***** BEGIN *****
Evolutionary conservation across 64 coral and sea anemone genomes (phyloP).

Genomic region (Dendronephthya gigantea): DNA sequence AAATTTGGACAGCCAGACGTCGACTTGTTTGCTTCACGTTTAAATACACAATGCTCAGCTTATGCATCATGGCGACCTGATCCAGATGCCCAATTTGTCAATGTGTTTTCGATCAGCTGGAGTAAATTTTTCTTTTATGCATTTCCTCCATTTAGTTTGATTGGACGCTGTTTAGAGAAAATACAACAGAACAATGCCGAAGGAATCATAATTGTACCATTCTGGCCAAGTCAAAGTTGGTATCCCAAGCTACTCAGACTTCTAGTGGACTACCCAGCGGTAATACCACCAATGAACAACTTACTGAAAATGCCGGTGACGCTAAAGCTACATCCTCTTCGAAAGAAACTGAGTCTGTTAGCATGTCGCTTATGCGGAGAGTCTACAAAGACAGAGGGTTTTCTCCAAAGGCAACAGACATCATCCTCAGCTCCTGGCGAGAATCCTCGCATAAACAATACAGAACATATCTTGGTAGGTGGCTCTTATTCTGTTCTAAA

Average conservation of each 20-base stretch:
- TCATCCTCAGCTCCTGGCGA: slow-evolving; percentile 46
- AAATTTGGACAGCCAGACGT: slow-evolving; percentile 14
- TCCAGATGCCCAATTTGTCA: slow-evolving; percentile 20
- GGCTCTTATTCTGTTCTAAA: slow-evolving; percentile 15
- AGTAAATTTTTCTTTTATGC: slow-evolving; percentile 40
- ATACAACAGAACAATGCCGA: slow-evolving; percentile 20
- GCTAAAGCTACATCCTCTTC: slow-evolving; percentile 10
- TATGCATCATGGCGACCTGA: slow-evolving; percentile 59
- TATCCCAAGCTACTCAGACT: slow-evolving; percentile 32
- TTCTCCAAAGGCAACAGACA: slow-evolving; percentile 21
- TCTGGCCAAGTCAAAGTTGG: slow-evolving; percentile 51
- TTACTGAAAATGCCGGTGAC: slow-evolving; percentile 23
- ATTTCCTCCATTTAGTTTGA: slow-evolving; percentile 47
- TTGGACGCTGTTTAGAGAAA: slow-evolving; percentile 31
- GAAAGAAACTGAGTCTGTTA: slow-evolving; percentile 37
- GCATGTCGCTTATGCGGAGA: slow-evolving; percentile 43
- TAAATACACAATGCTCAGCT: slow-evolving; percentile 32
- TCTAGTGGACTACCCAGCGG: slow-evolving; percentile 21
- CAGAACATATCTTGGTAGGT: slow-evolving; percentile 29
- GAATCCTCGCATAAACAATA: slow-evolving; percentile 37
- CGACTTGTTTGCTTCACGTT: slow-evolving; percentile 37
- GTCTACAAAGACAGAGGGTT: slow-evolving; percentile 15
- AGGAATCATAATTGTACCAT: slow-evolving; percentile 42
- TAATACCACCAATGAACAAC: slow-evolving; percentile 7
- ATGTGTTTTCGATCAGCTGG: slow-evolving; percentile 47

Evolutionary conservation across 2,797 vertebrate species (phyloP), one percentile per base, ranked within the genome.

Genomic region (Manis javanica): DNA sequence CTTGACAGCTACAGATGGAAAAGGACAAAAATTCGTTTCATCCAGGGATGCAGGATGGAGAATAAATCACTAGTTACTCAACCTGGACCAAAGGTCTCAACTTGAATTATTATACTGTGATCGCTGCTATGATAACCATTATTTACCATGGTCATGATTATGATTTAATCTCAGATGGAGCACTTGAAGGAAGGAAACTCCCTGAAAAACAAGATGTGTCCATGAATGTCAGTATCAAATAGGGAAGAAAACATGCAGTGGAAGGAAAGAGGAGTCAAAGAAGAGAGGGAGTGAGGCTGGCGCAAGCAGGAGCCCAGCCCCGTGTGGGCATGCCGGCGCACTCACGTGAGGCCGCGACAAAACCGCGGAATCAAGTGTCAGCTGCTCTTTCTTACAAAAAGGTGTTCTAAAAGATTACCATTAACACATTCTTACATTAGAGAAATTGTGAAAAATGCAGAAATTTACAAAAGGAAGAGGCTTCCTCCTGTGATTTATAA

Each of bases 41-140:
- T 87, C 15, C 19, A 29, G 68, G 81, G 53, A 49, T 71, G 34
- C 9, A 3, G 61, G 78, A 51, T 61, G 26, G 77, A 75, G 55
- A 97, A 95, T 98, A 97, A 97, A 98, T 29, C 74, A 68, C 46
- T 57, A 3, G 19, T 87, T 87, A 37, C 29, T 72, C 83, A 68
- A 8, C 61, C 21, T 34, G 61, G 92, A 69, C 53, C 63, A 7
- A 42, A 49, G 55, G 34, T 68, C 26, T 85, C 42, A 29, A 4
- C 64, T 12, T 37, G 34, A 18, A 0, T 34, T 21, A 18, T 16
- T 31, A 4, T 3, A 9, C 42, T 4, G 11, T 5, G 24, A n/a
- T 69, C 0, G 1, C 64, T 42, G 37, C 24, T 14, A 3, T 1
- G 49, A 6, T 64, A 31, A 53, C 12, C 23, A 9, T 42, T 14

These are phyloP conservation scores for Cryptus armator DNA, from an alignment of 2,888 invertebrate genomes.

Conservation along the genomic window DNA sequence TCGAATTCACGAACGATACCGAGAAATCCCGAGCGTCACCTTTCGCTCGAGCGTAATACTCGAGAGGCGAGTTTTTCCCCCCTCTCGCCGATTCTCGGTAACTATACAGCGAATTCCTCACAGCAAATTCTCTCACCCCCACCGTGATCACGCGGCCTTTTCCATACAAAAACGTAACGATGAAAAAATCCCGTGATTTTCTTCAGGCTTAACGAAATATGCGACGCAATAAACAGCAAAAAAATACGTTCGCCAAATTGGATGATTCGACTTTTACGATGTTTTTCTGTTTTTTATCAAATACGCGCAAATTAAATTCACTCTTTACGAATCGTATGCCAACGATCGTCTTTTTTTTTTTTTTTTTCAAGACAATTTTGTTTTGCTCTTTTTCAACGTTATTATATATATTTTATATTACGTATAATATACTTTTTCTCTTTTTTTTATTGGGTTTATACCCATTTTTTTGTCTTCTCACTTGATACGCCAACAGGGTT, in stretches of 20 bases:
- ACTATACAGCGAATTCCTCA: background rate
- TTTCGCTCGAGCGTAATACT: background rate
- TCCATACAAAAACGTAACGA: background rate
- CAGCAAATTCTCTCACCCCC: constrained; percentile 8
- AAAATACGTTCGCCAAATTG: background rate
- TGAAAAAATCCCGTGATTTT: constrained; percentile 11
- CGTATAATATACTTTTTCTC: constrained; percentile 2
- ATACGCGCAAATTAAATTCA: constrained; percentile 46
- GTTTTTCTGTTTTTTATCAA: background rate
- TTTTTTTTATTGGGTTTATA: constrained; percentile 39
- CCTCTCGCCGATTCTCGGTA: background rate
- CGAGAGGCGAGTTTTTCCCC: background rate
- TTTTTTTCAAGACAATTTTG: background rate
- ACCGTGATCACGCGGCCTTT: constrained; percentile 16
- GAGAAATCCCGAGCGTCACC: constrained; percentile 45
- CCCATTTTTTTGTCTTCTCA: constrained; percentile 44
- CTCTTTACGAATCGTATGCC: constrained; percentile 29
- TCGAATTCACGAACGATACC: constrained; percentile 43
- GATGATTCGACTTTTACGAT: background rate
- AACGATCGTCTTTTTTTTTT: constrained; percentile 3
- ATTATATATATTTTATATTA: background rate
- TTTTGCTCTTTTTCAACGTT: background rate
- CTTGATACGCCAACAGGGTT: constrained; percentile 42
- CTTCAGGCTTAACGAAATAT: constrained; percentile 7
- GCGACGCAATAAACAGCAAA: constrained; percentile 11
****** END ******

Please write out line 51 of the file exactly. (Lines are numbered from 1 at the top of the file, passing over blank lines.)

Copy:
- ATACGCGCAAATTAAATTCA: constrained; percentile 46